Data is the digital lifeblood of organizations. Unfortunately, worrying about whether or not that data is secure can slowly drain the life from many IT endpoint administrators! And each lost or stolen endpoint only heightens that concern and intensifies the drain.
Over the years, ZENworks has helped protect the sensitive and private data on Windows endpoints through encryption of whole fixed disks (full disk encryption) as well as encryption of removable drives.
Beginning with #ZENworks2020, we’ve added fixed-disk folder encryption to complement the existing full disk encryption. Now you have the choice to encrypt files in targeted folders or on the entire fixed disk. If you want, you can even use both together. But for now, let me introduce you to the new folder encryption capabilities.
Folder encryption is provided as a part of ZENworks Endpoint Security Management. It enables you to designate folders, such as the Documents folder, as encrypted folders. When encryption is applied to the folder, all of its files and subfolder files are encrypted. Likewise, when a file is added to an encrypted folder, the file becomes encrypted.
ZENworks uses native Microsoft Windows Encrypting File System (EFS) technology so that no additional encryption drivers are needed. However, we’ve enhanced the native EFS capabilities to provide better:
Folder encryption is applied to endpoints via the Microsoft Data Encryption policy. This ZENworks security policy can optionally be configured to also enable removable drive encryption (which uses BitLocker technology).
The following options are provided to configure the folder encryption:
Administrator Recovery Password: Required. Enables the administrator to recover encrypted folders on ZENworks-managed endpoints.
Default Encrypted Folders: Defines the folders that will be encrypted. You can use absolute folder paths or environment variables. Take the Documents folder as an example. The Documents folder path is dependent on the logged in user and therefore require the use of an environment variable. If a defined folder does not exist on the device, it is created.
Show Encrypted Folders/Files in Color: Displays the names of encrypted folders and files in green text. This is in addition to a lock overlay applied to the folder and file icons.
Secondary Authentication: Requires an additional password to be defined by the user and then entered after Windows login to gain access to the encrypted folders/files.
When the Microsoft Data Encryption policy is applied to a device, the policy-defined folders are encrypted along with their subfolders and files. In the following example, the Documents folder is encrypted.
In addition, if the policy is configured to require a secondary authentication password, the user is informed that folder encryption has been enabled and is prompted to define the unlock password. The user can provide an optional password hint to help if the password is forgotten. Each time the user logs in after defining the password, he is prompted for the password before the the encrypted folders are unlocked and made accessible.
When a user moves or saves a file to an encrypted folder, the file becomes encrypted.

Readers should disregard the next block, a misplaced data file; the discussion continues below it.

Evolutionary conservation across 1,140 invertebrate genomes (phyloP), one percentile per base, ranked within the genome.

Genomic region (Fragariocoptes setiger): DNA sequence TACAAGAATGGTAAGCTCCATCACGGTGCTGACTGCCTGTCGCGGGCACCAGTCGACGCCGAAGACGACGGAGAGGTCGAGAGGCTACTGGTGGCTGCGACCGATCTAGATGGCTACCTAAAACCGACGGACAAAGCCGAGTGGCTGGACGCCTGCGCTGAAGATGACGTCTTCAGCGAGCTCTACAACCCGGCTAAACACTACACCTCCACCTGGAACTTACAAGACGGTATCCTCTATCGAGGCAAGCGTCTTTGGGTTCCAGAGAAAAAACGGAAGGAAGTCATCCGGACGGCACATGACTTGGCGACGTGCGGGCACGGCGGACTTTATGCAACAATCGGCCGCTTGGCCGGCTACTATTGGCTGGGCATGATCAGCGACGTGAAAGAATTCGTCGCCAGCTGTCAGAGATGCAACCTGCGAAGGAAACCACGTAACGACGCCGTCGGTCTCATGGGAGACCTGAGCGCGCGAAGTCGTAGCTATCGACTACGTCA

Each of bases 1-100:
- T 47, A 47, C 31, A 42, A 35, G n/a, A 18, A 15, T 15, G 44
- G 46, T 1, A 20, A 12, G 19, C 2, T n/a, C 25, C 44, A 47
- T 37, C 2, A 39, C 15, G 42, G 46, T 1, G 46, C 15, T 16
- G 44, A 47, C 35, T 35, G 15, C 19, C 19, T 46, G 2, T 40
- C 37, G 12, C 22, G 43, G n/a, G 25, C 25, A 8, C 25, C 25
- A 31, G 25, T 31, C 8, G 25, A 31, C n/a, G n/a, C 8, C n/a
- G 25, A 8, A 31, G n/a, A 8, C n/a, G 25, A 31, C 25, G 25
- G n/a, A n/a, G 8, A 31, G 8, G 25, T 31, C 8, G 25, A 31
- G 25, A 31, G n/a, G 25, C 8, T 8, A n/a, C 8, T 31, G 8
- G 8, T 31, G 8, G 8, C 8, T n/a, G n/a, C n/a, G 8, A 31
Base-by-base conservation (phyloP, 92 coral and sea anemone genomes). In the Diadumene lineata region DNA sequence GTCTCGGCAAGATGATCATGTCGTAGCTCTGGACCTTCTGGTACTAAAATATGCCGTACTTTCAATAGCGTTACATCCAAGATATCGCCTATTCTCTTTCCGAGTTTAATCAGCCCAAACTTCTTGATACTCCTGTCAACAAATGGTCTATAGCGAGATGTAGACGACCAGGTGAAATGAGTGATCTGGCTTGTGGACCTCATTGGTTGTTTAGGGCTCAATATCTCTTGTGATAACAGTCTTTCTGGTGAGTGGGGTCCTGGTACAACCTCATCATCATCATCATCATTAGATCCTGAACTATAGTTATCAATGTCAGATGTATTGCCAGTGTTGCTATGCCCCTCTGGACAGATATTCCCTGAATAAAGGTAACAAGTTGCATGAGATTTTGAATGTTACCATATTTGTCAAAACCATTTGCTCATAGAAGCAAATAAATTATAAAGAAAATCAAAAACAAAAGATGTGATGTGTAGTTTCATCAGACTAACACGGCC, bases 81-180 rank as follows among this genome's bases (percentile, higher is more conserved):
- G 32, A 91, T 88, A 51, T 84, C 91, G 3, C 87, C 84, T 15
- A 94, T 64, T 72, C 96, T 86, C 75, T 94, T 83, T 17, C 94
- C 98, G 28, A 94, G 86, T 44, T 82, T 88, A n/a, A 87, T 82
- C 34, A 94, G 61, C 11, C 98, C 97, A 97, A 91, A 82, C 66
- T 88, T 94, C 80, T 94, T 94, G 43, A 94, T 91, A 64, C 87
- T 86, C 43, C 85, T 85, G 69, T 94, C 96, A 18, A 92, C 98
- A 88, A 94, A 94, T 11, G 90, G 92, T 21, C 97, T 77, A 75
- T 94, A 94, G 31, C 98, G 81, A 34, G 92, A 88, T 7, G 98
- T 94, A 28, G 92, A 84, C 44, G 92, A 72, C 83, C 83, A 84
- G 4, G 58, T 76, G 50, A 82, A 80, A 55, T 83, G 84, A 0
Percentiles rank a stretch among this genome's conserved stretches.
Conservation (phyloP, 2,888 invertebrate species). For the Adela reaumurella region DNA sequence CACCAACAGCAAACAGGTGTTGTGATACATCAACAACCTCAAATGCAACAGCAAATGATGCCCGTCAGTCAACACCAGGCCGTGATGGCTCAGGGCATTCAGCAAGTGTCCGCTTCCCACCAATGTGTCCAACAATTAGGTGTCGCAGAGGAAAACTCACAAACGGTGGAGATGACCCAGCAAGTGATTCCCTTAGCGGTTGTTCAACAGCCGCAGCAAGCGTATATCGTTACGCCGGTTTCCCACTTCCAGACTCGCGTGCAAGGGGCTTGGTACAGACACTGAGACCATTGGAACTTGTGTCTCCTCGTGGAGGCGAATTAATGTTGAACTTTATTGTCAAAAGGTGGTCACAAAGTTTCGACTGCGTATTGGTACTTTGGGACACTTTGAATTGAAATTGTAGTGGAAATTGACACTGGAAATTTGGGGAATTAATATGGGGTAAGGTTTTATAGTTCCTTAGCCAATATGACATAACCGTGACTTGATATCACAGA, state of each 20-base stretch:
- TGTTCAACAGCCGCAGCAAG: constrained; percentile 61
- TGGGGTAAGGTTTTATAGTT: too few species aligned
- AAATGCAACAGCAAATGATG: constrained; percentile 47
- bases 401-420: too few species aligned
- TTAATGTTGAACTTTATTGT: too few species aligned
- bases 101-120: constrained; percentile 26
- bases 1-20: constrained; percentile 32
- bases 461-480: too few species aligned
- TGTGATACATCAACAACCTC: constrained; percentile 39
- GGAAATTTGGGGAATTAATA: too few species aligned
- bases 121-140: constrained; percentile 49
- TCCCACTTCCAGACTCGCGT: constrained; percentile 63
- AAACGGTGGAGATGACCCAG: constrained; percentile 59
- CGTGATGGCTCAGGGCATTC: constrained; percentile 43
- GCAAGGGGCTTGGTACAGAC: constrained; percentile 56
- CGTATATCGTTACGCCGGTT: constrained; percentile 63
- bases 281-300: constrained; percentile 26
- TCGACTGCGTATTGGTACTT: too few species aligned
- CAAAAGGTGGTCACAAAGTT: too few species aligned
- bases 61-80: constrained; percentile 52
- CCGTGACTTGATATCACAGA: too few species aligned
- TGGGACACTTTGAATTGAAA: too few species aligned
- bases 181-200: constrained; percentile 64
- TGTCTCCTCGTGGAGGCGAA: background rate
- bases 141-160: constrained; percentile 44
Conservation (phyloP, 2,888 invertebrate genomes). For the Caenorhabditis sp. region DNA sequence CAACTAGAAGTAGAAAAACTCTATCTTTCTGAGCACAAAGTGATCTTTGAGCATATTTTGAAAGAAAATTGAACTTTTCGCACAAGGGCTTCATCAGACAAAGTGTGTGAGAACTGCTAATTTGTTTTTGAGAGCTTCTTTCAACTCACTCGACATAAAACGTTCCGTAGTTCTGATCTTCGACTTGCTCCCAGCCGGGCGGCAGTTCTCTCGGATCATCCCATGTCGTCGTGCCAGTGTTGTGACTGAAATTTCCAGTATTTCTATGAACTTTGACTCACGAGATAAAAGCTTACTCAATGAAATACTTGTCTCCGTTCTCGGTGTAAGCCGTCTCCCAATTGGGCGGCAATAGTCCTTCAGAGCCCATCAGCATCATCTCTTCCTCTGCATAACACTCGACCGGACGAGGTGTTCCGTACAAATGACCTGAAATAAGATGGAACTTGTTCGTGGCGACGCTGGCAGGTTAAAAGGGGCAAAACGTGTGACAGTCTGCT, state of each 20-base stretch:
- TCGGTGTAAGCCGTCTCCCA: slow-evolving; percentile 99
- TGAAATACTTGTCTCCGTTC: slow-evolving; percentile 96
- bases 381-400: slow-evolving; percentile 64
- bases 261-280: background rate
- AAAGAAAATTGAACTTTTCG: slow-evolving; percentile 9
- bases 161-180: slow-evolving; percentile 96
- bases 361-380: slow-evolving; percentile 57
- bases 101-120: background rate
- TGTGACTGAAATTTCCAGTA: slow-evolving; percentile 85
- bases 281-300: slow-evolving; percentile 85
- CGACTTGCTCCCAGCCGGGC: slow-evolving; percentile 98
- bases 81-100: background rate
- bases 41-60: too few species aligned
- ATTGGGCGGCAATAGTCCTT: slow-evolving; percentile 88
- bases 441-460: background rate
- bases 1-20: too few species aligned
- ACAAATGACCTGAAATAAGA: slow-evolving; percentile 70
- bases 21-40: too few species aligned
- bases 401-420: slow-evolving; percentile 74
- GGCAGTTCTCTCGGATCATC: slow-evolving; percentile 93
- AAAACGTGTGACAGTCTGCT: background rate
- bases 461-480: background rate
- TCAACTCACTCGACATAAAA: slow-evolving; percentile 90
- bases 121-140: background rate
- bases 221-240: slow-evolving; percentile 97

In addition to using the policy-defined folders, a user can encrypt folders of their own choosing by right-clicking the folder and selecting ZENworks folder encryption. And, of course, they can also decrypt folders they’ve encrypted.
Typically, the encryption actions available from the context menu will be all that a user needs. However, ZENworks also provides a Folder Encryption Management dialog that lets the user see all of the policy- and user-defined folders, add and remove user-defined folders, and reset the secondary authentication password. The Folder Encryption Management dialog is available by right-clicking any folder and selecting ZENworks folder encryption.
In some cases, such as a user forgetting his secondary authentication password or leaving the organization, it might be necessary to recover encrypted files from an endpoint. To accomplish this, an administrator can log in to the endpoint through a Windows administrator account and use the Administrator Decryption Tool available in the Folder Encryption Management dialog. To ensure that only authorized administrators can access the encrypted files, the tool requires the administrator to enter the Administrator Recovery Password from the policy applied to the endpoint.
If the policy is no longer applied to the endpoint causing the Folder Encryption Management dialog to no longer be available, the administrator can download the standalone ZENworks Folder Decryption Tool from ZENworks Control Center and use the device’s encryption certificate to decrypt the files. An encryption certificate (PFX) is uploaded to the ZENworks server any time the encrypted folders on the device change. In addition to using the encryption certificate with the ZENworks Folder Decryption Tool, you can also use it with the native Microsoft certificate tools used to managed EFS encrypted folders.
If you have licensed ZENworks 2020 Endpoint Security Management, the Encrypting Devices page in the new Security Getting Started in ZENworks Control Center can help you configure and enforce the Microsoft Data Encryption policy on endpoints.
If you don’t have ZENworks 2020 Endpoint Security licensed, you can use the 60-day evaluation to check out the folder encryption capabilities and all of the other Endpoint Security capabalities. The Security Getting Started in ZCC steps you through everything you need to do to set up Endpoint Security and use the policies.
Have a great day and stay encrypted and safe!
Darrin VandenBos (@DarrinVandenBos)
Product Manager, Endpoint Management